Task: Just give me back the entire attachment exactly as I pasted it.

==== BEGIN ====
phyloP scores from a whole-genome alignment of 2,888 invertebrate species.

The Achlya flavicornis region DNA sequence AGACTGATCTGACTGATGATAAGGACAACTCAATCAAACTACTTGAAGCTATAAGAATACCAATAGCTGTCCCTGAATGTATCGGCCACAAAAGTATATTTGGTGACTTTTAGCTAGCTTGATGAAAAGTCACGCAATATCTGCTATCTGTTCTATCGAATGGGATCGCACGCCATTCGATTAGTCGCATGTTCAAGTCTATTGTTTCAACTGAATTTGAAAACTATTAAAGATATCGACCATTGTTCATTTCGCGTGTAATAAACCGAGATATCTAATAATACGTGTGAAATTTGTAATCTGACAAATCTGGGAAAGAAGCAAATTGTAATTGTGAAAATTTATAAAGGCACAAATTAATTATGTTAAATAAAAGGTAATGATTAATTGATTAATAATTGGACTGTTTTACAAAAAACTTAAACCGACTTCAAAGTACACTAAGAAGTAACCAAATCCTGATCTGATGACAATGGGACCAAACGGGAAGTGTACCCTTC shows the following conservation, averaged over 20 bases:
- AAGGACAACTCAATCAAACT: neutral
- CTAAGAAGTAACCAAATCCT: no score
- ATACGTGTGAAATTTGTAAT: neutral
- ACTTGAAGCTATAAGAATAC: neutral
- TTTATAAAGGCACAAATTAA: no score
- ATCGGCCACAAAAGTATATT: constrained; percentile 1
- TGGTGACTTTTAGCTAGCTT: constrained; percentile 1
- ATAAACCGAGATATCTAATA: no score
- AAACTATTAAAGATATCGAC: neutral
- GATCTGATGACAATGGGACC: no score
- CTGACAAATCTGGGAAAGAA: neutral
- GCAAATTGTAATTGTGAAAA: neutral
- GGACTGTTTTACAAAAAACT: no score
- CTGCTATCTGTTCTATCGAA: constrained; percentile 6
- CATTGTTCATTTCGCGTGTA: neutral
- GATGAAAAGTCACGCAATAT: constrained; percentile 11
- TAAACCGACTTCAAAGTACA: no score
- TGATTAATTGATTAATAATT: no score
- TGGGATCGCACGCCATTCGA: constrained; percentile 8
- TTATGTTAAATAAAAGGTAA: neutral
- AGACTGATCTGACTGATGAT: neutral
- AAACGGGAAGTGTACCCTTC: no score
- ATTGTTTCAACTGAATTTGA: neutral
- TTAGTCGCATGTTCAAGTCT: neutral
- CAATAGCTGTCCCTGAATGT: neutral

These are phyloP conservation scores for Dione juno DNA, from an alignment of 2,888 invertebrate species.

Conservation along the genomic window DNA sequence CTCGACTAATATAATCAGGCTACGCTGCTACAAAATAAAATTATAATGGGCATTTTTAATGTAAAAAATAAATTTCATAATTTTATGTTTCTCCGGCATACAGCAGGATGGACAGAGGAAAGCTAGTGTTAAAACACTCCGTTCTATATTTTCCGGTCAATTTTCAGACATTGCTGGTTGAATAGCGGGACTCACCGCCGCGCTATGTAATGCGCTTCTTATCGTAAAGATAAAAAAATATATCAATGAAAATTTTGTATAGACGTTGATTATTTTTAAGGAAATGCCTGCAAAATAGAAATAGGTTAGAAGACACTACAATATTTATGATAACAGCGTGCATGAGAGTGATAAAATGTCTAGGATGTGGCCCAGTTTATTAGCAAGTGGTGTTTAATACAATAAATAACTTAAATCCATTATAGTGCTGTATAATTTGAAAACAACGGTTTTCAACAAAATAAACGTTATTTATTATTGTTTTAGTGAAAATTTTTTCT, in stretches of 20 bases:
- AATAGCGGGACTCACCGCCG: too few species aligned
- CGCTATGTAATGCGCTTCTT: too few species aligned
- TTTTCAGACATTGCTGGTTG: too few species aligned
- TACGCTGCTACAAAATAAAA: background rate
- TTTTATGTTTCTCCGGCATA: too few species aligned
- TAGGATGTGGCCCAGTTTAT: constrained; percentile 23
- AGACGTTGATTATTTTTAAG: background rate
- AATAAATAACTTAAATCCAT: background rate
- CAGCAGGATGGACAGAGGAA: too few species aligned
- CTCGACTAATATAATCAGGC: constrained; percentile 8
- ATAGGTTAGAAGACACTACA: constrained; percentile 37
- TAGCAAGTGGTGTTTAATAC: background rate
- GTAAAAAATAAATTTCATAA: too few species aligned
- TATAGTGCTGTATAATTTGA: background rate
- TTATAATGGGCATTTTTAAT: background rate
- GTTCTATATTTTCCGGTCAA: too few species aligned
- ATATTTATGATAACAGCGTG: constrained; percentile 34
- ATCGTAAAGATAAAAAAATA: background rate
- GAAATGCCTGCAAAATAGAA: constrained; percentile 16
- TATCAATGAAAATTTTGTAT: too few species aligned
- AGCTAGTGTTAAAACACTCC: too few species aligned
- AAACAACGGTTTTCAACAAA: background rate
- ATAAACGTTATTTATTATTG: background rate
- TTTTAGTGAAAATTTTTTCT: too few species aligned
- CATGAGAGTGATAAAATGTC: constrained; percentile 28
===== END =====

phyloP scores from a whole-genome alignment of 2,888 invertebrate species.

The Achlya flavicornis region DNA sequence AGACTGATCTGACTGATGATAAGGACAACTCAATCAAACTACTTGAAGCTATAAGAATACCAATAGCTGTCCCTGAATGTATCGGCCACAAAAGTATATTTGGTGACTTTTAGCTAGCTTGATGAAAAGTCACGCAATATCTGCTATCTGTTCTATCGAATGGGATCGCACGCCATTCGATTAGTCGCATGTTCAAGTCTATTGTTTCAACTGAATTTGAAAACTATTAAAGATATCGACCATTGTTCATTTCGCGTGTAATAAACCGAGATATCTAATAATACGTGTGAAATTTGTAATCTGACAAATCTGGGAAAGAAGCAAATTGTAATTGTGAAAATTTATAAAGGCACAAATTAATTATGTTAAATAAAAGGTAATGATTAATTGATTAATAATTGGACTGTTTTACAAAAAACTTAAACCGACTTCAAAGTACACTAAGAAGTAACCAAATCCTGATCTGATGACAATGGGACCAAACGGGAAGTGTACCCTTC shows the following conservation, averaged over 20 bases:
- AAGGACAACTCAATCAAACT: neutral
- CTAAGAAGTAACCAAATCCT: no score
- ATACGTGTGAAATTTGTAAT: neutral
- ACTTGAAGCTATAAGAATAC: neutral
- TTTATAAAGGCACAAATTAA: no score
- ATCGGCCACAAAAGTATATT: constrained; percentile 1
- TGGTGACTTTTAGCTAGCTT: constrained; percentile 1
- ATAAACCGAGATATCTAATA: no score
- AAACTATTAAAGATATCGAC: neutral
- GATCTGATGACAATGGGACC: no score
- CTGACAAATCTGGGAAAGAA: neutral
- GCAAATTGTAATTGTGAAAA: neutral
- GGACTGTTTTACAAAAAACT: no score
- CTGCTATCTGTTCTATCGAA: constrained; percentile 6
- CATTGTTCATTTCGCGTGTA: neutral
- GATGAAAAGTCACGCAATAT: constrained; percentile 11
- TAAACCGACTTCAAAGTACA: no score
- TGATTAATTGATTAATAATT: no score
- TGGGATCGCACGCCATTCGA: constrained; percentile 8
- TTATGTTAAATAAAAGGTAA: neutral
- AGACTGATCTGACTGATGAT: neutral
- AAACGGGAAGTGTACCCTTC: no score
- ATTGTTTCAACTGAATTTGA: neutral
- TTAGTCGCATGTTCAAGTCT: neutral
- CAATAGCTGTCCCTGAATGT: neutral

These are phyloP conservation scores for Dione juno DNA, from an alignment of 2,888 invertebrate species.

Conservation along the genomic window DNA sequence CTCGACTAATATAATCAGGCTACGCTGCTACAAAATAAAATTATAATGGGCATTTTTAATGTAAAAAATAAATTTCATAATTTTATGTTTCTCCGGCATACAGCAGGATGGACAGAGGAAAGCTAGTGTTAAAACACTCCGTTCTATATTTTCCGGTCAATTTTCAGACATTGCTGGTTGAATAGCGGGACTCACCGCCGCGCTATGTAATGCGCTTCTTATCGTAAAGATAAAAAAATATATCAATGAAAATTTTGTATAGACGTTGATTATTTTTAAGGAAATGCCTGCAAAATAGAAATAGGTTAGAAGACACTACAATATTTATGATAACAGCGTGCATGAGAGTGATAAAATGTCTAGGATGTGGCCCAGTTTATTAGCAAGTGGTGTTTAATACAATAAATAACTTAAATCCATTATAGTGCTGTATAATTTGAAAACAACGGTTTTCAACAAAATAAACGTTATTTATTATTGTTTTAGTGAAAATTTTTTCT, in stretches of 20 bases:
- AATAGCGGGACTCACCGCCG: too few species aligned
- CGCTATGTAATGCGCTTCTT: too few species aligned
- TTTTCAGACATTGCTGGTTG: too few species aligned
- TACGCTGCTACAAAATAAAA: background rate
- TTTTATGTTTCTCCGGCATA: too few species aligned
- TAGGATGTGGCCCAGTTTAT: constrained; percentile 23
- AGACGTTGATTATTTTTAAG: background rate
- AATAAATAACTTAAATCCAT: background rate
- CAGCAGGATGGACAGAGGAA: too few species aligned
- CTCGACTAATATAATCAGGC: constrained; percentile 8
- ATAGGTTAGAAGACACTACA: constrained; percentile 37
- TAGCAAGTGGTGTTTAATAC: background rate
- GTAAAAAATAAATTTCATAA: too few species aligned
- TATAGTGCTGTATAATTTGA: background rate
- TTATAATGGGCATTTTTAAT: background rate
- GTTCTATATTTTCCGGTCAA: too few species aligned
- ATATTTATGATAACAGCGTG: constrained; percentile 34
- ATCGTAAAGATAAAAAAATA: background rate
- GAAATGCCTGCAAAATAGAA: constrained; percentile 16
- TATCAATGAAAATTTTGTAT: too few species aligned
- AGCTAGTGTTAAAACACTCC: too few species aligned
- AAACAACGGTTTTCAACAAA: background rate
- ATAAACGTTATTTATTATTG: background rate
- TTTTAGTGAAAATTTTTTCT: too few species aligned
- CATGAGAGTGATAAAATGTC: constrained; percentile 28